Fire Safety Logbook

The Regulatory Reform Order (Fire Safety) 2005 (RRFSO), which has extended to domestic premises as well as communal areas within multiple occupation homes (HMOs) in Wales and England, charges a “responsible person” with everyone’s safety who is on the premises at all times, whether sleeping, visiting or working there.

The responsible person(s) duties are specified within the RRFSO in articles 8-22, which encompasses the need for taking general fire precautions, undertaking a fire risk assessment, and making the appropriate fire safety arrangements, including the effective planning, control, organisation, review, and monitoring of protective and preventive measures (article 11).

It requires a comprehensive system that includes checking, repairing and maintaining all of the fire safety equipment on a regular and ongoing basis, combined with the appropriate training levels of fire safety for all employees. All maintenance and tests must be recorded since this is a legal requirement of the RRFSO. The responsible person(s) fire safety activities may be audited at any time by the relevant authorities.

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It is also advised by HM government guidelines that a plan be created for dealing with emergencies and keeping a record of any findings along with the action that is taken as a consequence which includes training or instructing others within the organisation. It is also critical that a regular review is undertaken of the fire risk assessment since over time a situation might change. For instance, if there are changes in how the premises are being used, or the actual building undergoes any structural modifications, then the fire risk assessment needs to be reviewed.

There are more detailed and specific HM government guides for fire safety risk assessments pertaining to specific kinds of non-domestic premises, such as large, medium, and small places of assembly, sleep accommodation, shops and offices, and advise on the benefits of maintaining a fire safety logbook.

7.1 Fire safety records Keeping up-to-date records of your fire risk assessment can help you effectively manage the fire strategy for your premises and demonstrate how you are complying with fire safety law. Even if you do not have to record the fire risk assessment, it can be helpful to keep a record of any co-operation and exchange of information made between employers and other responsible people for future reference. In larger and more complex premises, it is best to keep a dedicated record of all maintenance of fire-protection equipment and training. In all cases the quality of records may also be regarded as a good indicator of the overall quality of the safety management structure. Your records should be kept in a specified place on the premises (for example, in the management’s office).”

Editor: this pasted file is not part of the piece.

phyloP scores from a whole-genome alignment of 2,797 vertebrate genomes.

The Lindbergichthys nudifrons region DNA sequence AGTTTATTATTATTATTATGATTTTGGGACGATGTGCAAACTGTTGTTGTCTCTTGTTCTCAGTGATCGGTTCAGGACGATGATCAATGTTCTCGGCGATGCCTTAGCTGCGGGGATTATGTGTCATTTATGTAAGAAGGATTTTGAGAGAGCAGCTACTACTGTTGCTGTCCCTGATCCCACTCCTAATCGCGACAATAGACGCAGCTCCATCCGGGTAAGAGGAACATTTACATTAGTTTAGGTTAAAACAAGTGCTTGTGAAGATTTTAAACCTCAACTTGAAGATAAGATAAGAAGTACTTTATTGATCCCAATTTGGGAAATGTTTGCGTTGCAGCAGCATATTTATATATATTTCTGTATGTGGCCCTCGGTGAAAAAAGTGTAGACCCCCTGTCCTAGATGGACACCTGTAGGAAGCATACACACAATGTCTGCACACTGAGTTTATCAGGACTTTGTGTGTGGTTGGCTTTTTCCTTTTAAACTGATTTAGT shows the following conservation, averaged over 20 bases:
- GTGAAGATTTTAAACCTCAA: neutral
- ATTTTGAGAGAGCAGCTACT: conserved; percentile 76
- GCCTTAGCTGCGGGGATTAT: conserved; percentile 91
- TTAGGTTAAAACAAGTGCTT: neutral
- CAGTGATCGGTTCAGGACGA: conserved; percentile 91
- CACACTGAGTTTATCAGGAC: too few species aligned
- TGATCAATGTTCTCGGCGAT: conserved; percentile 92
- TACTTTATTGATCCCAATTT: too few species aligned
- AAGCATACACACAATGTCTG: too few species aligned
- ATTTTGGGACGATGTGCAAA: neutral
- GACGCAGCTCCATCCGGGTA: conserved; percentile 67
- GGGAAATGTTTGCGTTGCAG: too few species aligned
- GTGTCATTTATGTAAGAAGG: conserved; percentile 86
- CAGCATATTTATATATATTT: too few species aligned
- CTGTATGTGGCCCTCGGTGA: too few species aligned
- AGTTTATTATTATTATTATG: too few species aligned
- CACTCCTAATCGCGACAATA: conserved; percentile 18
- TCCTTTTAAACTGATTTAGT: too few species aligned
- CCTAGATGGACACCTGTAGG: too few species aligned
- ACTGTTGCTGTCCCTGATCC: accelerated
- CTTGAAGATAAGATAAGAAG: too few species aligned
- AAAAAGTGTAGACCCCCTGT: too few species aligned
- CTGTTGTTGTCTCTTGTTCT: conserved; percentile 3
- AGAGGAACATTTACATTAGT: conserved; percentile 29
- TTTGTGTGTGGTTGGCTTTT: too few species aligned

Fire safety risk assessment: offices and shops

Also, there is guidance on the kinds of fire safety equipment as well as the installation that must be check and maintained on a regular basis and the appropriate test schedules for each, ranging from fire doors, and fire exits through emergency lighting and smoke alarms to hose reels and fire extinguishers. Not all of these will apply to every single building. A comprehensive approach provides useful insight into the different aspect of fire safety that needs to be considered, depending on the occupation, usage, and size of your premises.

Daily checks

  • Remove bolts, padlocks and security devices from fire exits,
  • ensure that doors on escape routes swing freely and that fire doors close fully and check escape routes to ensure they are clear from obstructions and combustible materials.
  • Check the fire alarm panel to ensure the system is active and fully operational.
  • Where practicable, visually check that emergency lighting units are in good repair and working.
  • Check that all safety signs and notices are legible.

Weekly tests and checks

  • Test fire-detection and warning systems and manually-operated warning devices weekly following the manufacturer’s or installer’s instructions.
  • Check the batteries of safety torches and that fire extinguishers and hose reels are correctly located and in apparent working order. Fire pumps and standby diesel engines should be tested for 30 minutes each week.

Monthly tests and checks

  • Test all emergency lighting systems and safety torches to make sure they have enough charge and illumination according to the manufacturer’s or supplier’s instructions. This should be at an appropriate time when, following the test, they will not be immediately required.
  • Check that fire doors are in good working order and closing correctly and that the frames and seals are intact.

Six-monthly tests and checks

  • A competent person should test and maintain the fire-detection and warning system.

Annual tests and checks

  • The emergency lighting and all fire fighting equipment, fire alarms and other installed systems should be tested and maintained by a competent person. Some fire extinguishers can be tested by owner (Britannia P50).
  • All structural fire protection and elements of fire compartmentation should be inspected and any remedial action carried out.

Fire safety risk assessment: offices and shops

Printed logbooks may be purchased or there are free safety logbooks that can be downloaded to ensure that all appropriate issues are addressed in regards to fire safety for your premises. In addition to being a useful tool for recording and monitoring all relevant activities, these logbooks can act as a helpful memoir and record of all of your ongoing checks, repairs, and maintenance on required equipment, along with your review and training procedures.